As you can gather from the title of this post, I hate pictures.
I should be clearer. I don’t hate photography. I actually love taking my DSLR and iPhone cameras with me when I go on adventures. I love scrolling through Facebook and Instagram to see what kind of hijinks my friends are getting themselves into. I even have an Instagram page where I post my own photos: some are more casual and some I take far too seriously by pairing them with hokey song lyrics or half-thoughtful captions from this wandering mind of mine. No, these types of photography are fantastic. Please continue putting your pictures on the Internet so I can follow your lives.
What I really hate are pictures of myself. Not just selfies, either; really any photograph of my own face, even those that I happen to like, make my stomach churn just a little bit.
“Ah shoot, my hair is blowing around.”
“Can everyone see that dopey look on my face, or is it just me?”
“I look like I just slammed 10 cheeseburgers with that triple chin.”
I think half of the reasons I feel this way stem from self-esteem issues. But those are boring. We all have them, and 95% of the negative things we think about the way we look are untrue and, more importantly, unfair. So let’s not give these lies any more words than necessary, yeah?
The other half of the reasons for my photo anxiety are drawn from the healthy well of cynicism I’ve been constructing and pouring into since I was old enough to even understand what the word ‘cynicism’ even meant. In fact, I’m still probably very wrong. But I digress: this well, as I said, is healthy in volume, a deep pool of weighty thought and negative stereotypes, filled up with thoughts like, “Nice selfie ,unknown person, you must feel really good about yourself to be sending that to people who already know what you look like.” I say ‘unknown person’ there as if I haven’t thought that about even the best of my friends.But that would be a lie. There are other thoughts which aid in the filling of said metaphorical well, but we’ll stick with the theme of photography or, as is probably more applicable, self-love. I think – actually, I don’t think; I know this to be true – I’m afraid that if I buy into the idea that feeling good about yourself for a little while is okay, I’ll become a vapid, empty narcissist. A bit extreme? Probably, but that’s where my mind jumps in these situations.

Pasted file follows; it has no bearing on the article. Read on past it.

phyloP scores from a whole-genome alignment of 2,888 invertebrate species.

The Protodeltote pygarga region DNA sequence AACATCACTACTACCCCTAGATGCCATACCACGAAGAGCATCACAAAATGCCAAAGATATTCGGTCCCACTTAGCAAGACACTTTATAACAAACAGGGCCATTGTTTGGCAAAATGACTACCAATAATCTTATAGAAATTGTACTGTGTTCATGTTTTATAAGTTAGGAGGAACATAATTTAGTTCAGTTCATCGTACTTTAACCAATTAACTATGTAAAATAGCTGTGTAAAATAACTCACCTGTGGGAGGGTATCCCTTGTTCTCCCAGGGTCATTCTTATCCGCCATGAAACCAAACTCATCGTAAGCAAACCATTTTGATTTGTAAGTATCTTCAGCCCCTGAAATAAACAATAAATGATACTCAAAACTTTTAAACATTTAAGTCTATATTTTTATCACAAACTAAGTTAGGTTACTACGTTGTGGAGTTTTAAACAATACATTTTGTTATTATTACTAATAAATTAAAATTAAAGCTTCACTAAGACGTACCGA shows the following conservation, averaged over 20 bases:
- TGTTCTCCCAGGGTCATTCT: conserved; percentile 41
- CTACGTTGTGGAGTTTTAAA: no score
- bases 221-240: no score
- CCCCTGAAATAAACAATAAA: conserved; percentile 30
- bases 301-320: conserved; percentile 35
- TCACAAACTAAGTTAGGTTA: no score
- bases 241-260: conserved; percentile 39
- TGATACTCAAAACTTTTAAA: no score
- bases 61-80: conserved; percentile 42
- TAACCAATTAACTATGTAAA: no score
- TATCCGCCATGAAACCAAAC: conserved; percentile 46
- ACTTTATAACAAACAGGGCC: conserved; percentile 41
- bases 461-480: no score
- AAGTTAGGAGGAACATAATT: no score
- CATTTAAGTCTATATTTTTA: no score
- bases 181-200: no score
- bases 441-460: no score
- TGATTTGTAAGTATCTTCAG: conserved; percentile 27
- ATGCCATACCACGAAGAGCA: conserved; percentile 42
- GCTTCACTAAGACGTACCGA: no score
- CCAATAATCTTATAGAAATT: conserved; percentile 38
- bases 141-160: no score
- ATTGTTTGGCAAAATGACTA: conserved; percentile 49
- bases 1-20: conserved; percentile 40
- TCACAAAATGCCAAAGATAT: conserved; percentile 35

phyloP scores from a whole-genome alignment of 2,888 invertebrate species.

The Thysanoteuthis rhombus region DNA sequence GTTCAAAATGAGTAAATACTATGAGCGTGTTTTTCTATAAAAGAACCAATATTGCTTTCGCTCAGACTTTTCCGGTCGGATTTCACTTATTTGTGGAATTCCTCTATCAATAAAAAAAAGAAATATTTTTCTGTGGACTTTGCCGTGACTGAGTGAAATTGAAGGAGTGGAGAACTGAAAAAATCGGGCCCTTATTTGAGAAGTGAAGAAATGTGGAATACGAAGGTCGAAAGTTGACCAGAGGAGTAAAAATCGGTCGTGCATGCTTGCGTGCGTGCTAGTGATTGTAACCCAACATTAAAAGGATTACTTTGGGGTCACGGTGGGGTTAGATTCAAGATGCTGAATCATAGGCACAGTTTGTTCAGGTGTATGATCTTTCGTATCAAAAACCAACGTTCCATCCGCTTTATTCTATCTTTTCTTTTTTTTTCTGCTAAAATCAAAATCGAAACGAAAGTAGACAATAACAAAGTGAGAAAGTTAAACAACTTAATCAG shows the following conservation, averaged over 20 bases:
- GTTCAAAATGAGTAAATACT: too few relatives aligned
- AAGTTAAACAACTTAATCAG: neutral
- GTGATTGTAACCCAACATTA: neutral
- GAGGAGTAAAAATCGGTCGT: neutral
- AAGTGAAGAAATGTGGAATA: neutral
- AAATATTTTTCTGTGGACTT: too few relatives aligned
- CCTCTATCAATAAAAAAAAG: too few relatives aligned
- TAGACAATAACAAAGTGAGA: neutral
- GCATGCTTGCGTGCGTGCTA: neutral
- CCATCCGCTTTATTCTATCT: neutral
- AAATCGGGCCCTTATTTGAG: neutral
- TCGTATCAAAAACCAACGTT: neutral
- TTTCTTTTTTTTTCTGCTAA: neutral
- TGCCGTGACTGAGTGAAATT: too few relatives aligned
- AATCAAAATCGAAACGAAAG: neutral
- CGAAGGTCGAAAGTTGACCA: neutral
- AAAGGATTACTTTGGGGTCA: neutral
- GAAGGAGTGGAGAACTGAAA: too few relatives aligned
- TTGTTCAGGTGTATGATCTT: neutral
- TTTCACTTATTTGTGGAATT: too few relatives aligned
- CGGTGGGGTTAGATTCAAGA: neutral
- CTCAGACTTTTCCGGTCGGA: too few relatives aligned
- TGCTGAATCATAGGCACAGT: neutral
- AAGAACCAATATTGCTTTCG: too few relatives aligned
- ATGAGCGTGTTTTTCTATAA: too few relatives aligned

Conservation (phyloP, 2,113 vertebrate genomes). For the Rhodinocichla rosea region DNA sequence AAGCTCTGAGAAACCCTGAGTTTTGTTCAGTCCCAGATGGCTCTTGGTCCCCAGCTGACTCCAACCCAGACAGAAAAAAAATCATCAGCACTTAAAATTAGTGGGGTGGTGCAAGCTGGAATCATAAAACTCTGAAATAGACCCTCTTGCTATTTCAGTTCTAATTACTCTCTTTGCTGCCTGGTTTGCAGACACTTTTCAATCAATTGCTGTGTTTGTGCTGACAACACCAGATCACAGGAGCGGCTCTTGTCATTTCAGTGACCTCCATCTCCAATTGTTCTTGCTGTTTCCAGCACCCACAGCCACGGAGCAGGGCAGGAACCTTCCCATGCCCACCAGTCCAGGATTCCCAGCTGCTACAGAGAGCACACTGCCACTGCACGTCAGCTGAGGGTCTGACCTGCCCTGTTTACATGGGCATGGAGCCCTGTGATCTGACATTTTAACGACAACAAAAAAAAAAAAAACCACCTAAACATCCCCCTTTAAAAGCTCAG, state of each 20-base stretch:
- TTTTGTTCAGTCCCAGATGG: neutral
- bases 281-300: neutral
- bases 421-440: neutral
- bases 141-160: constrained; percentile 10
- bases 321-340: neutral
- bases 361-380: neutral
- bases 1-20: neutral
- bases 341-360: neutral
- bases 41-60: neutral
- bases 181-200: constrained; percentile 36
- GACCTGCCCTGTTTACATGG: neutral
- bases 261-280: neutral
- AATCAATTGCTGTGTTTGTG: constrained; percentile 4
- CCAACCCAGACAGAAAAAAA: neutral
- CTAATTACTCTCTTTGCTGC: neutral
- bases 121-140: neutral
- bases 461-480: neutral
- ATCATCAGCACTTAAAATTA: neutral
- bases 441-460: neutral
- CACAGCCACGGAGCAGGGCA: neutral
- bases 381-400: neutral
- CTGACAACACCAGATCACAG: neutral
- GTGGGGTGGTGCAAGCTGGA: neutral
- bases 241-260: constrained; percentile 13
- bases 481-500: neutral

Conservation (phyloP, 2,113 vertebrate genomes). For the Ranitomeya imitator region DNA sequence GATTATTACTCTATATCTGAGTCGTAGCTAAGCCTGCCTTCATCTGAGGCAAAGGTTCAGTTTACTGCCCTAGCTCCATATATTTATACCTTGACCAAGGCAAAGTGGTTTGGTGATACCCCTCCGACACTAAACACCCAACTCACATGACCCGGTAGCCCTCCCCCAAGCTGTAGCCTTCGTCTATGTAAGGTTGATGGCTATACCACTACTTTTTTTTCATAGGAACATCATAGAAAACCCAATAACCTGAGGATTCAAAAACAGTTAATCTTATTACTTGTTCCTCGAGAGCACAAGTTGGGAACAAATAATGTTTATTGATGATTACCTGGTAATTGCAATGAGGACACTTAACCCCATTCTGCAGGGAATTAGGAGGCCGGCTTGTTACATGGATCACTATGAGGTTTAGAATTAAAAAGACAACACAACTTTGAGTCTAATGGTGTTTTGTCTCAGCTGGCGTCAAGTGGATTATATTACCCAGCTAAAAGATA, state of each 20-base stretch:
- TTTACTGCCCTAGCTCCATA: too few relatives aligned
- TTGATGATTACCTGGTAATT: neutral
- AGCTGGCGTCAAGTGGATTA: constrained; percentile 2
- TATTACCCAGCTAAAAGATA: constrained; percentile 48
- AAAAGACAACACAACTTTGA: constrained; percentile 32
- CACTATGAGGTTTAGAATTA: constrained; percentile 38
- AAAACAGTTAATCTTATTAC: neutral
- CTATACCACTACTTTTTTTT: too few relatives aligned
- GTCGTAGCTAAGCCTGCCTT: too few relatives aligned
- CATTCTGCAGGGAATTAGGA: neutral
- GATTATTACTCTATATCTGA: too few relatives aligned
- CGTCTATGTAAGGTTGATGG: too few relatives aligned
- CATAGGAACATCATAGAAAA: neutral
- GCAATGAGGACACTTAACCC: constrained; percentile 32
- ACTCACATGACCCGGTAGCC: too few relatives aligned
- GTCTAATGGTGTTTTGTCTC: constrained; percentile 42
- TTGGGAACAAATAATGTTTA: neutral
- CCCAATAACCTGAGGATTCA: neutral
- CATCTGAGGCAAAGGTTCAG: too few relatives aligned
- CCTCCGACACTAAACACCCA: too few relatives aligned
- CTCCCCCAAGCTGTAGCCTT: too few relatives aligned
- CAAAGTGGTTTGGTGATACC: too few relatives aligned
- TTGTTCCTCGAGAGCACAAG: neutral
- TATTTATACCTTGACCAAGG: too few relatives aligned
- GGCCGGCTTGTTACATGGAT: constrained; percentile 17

I’m rambling a bit, so forgive the lack of transition as I try get where I’m going:
My negative feelings about pictures of myself, born of self-esteem, cynicism and fear, tend to come out when I’m taking photos of others, something I deeply enjoy.
As most of you may know (and as the rest of you are about to be reminded/find out), I’m currently in Europe taking part in an internship and study program through my university. As a college kid with wanderlust and free weekends, I’ve done a bit of traveling since I arrived in May. And this weekend, a few of my flat mates and friends decided to take a weekend trip to Edinburgh (Scotland, for all you geographically challenged) as a break from all our hard work and study. Don’t laugh; it’s true. Some of us do work very hard…
Maybe not all. But some.
Over the course of a wonderful weekend, we decided to go on a hike to Arthur’s Seat in Holyrood Park, one of Edinburgh’s more popular tourist destinations. It was something to which I’d been really looking forward. As a Missouri boy in London, my heart has been aching for hills and hikes for some time now. In case you didn’t know, London isn’t the most nature-friendly area in the world.